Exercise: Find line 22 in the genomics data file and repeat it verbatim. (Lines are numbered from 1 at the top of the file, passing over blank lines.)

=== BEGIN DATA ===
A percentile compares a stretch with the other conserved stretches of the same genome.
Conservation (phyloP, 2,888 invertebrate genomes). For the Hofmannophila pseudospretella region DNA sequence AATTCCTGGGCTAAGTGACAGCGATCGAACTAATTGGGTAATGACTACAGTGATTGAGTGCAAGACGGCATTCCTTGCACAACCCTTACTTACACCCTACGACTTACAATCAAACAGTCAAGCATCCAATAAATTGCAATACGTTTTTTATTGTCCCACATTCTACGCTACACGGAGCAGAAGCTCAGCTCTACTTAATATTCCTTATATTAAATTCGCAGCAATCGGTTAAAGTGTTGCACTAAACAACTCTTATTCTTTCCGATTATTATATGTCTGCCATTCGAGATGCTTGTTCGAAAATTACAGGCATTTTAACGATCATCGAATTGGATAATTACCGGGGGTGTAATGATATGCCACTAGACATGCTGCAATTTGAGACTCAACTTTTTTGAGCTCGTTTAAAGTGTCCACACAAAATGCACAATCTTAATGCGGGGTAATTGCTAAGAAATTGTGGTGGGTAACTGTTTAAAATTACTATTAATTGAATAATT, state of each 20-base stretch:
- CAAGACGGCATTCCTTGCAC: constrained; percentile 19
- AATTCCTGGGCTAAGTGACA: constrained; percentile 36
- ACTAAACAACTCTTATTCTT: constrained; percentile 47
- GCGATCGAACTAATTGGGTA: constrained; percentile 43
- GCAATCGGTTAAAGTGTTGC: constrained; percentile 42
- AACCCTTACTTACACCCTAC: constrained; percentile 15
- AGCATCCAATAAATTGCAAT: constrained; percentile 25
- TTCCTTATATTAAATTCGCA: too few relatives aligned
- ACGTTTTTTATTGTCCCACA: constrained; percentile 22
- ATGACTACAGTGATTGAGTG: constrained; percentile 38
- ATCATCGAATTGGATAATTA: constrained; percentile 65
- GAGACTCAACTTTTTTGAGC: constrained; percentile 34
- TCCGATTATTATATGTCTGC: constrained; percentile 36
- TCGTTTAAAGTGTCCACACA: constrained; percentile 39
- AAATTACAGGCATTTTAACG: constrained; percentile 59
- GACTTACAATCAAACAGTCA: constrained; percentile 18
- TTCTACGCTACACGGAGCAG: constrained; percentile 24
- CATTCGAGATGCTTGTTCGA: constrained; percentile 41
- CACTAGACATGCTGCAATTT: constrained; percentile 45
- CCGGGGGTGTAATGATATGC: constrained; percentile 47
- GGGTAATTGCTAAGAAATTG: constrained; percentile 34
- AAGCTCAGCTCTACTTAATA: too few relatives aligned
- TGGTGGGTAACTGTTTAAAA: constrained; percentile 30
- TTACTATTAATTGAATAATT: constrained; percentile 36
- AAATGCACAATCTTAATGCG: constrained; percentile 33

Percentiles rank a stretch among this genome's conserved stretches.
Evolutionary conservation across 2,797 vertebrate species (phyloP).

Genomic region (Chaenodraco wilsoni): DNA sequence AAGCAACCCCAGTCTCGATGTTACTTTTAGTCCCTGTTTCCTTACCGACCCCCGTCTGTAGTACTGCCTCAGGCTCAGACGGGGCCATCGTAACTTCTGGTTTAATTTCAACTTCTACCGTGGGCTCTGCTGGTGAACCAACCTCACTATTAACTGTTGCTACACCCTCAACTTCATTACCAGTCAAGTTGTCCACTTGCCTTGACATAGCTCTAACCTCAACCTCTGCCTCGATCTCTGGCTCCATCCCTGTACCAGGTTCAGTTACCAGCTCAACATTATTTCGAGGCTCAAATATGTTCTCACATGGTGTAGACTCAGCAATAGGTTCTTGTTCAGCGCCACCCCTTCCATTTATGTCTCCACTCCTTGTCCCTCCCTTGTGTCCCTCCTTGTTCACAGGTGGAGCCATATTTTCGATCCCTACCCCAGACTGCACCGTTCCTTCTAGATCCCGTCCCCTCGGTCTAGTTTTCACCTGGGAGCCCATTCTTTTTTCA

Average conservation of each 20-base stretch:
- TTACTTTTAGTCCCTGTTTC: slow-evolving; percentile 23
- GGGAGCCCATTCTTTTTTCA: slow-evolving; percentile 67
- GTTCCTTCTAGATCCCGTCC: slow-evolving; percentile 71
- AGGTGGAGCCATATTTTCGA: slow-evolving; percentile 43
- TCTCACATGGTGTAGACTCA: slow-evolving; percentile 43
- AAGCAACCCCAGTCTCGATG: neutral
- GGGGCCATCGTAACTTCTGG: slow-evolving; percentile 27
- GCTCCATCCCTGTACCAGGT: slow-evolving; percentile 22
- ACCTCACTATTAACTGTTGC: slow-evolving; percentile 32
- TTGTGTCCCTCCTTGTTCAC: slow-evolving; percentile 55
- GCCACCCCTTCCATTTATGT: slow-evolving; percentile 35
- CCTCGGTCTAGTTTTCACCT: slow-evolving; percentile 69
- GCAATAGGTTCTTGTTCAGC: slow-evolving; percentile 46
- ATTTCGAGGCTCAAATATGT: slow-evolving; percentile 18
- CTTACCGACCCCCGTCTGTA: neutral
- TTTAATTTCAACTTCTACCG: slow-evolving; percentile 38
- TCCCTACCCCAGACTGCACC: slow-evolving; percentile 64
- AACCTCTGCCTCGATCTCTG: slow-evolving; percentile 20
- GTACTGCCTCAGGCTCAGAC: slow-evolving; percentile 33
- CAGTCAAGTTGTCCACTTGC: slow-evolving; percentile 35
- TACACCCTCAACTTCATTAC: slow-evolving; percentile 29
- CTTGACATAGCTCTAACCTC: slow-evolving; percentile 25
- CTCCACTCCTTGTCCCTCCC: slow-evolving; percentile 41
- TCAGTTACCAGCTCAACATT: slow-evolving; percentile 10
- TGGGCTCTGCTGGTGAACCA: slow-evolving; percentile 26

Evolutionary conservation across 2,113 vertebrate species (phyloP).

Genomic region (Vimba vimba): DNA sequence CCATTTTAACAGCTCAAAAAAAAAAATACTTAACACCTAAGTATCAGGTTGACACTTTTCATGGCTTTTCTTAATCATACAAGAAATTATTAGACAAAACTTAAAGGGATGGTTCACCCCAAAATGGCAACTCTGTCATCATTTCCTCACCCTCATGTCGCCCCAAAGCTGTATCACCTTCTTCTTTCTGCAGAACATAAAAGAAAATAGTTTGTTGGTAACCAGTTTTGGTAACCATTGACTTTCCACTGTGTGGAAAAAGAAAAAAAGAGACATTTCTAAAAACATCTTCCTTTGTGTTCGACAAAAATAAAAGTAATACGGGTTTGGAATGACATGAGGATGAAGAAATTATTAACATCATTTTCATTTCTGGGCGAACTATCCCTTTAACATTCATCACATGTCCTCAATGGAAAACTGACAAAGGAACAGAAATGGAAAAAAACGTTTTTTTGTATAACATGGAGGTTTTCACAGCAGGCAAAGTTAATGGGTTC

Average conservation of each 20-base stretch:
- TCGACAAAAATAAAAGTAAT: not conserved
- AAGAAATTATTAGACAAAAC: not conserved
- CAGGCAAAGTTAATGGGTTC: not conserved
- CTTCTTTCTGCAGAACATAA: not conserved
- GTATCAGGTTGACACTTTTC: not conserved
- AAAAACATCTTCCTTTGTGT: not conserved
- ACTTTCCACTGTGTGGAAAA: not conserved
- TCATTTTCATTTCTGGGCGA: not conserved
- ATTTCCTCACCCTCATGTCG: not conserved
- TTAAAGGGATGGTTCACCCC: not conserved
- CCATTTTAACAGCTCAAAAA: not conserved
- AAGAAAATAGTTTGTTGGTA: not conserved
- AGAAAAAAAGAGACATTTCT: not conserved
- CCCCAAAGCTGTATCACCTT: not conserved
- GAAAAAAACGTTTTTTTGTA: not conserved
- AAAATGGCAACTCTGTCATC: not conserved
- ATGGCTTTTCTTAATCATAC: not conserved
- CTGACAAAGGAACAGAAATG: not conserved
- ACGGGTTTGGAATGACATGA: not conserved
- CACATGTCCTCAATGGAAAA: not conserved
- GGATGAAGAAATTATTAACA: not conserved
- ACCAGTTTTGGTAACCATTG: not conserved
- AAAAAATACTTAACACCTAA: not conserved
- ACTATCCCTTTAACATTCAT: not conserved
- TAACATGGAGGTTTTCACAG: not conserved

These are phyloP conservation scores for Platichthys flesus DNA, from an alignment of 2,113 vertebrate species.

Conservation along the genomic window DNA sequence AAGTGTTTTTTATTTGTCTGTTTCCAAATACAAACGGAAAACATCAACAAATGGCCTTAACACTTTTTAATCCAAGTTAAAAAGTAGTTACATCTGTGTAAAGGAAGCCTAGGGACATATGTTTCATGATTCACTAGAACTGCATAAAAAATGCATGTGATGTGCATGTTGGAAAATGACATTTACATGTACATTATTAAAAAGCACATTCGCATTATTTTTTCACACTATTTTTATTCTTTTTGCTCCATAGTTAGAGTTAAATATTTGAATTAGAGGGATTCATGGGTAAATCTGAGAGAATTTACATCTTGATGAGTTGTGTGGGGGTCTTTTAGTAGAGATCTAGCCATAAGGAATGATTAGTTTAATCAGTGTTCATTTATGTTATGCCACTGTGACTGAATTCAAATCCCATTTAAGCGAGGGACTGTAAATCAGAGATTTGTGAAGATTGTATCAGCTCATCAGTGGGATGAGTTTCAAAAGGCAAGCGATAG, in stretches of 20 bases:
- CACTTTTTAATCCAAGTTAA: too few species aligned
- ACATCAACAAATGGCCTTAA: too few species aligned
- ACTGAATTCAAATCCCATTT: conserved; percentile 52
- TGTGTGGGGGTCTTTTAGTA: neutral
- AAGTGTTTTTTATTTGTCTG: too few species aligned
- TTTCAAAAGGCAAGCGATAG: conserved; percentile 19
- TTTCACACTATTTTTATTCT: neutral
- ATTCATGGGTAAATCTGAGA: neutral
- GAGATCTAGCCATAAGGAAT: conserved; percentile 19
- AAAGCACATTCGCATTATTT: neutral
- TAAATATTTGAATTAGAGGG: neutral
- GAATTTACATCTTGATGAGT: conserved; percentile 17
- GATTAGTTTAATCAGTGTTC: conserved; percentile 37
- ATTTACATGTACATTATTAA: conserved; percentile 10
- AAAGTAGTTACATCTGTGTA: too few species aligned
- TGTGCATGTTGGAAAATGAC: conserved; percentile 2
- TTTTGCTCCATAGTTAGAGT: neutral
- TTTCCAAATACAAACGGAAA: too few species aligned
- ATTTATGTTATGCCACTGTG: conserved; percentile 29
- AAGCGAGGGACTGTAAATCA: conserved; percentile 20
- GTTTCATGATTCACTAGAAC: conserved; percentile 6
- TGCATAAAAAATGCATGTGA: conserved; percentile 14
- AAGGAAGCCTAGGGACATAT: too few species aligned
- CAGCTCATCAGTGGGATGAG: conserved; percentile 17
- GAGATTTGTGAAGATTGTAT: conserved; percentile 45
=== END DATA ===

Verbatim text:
- CCGGGGGTGTAATGATATGC: constrained; percentile 47